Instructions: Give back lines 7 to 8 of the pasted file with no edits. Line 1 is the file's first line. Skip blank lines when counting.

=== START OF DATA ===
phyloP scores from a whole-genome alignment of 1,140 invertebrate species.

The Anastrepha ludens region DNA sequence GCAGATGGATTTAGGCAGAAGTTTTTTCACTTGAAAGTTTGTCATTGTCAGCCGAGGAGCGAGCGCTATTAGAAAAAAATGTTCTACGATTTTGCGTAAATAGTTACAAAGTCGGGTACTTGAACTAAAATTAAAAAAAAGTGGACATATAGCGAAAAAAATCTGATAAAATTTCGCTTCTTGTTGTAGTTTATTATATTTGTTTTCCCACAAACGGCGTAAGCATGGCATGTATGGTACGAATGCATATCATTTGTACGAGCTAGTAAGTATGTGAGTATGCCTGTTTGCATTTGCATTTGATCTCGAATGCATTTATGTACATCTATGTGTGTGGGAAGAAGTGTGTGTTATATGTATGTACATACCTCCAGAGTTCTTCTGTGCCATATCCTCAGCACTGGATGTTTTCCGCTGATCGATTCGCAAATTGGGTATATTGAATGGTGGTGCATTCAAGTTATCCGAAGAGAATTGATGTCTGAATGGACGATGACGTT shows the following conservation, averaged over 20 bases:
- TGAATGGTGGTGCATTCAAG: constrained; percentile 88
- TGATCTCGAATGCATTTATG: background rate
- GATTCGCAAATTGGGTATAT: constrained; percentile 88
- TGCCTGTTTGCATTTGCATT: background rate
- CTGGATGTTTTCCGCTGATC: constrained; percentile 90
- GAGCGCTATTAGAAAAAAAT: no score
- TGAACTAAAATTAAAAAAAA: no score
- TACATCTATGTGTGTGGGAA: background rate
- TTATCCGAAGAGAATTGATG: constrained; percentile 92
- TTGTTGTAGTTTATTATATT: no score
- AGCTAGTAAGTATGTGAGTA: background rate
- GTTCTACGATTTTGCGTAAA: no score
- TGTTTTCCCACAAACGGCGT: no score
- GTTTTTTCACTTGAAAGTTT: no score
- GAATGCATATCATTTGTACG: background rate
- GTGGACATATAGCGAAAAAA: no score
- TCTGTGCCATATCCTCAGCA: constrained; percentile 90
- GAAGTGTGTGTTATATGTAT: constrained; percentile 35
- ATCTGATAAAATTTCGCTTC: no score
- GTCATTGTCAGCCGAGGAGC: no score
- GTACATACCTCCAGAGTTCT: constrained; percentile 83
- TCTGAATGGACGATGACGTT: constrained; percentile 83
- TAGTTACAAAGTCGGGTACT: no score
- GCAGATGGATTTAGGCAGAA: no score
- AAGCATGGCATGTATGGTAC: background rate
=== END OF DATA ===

- CTGGATGTTTTCCGCTGATC: constrained; percentile 90
- GAGCGCTATTAGAAAAAAAT: no score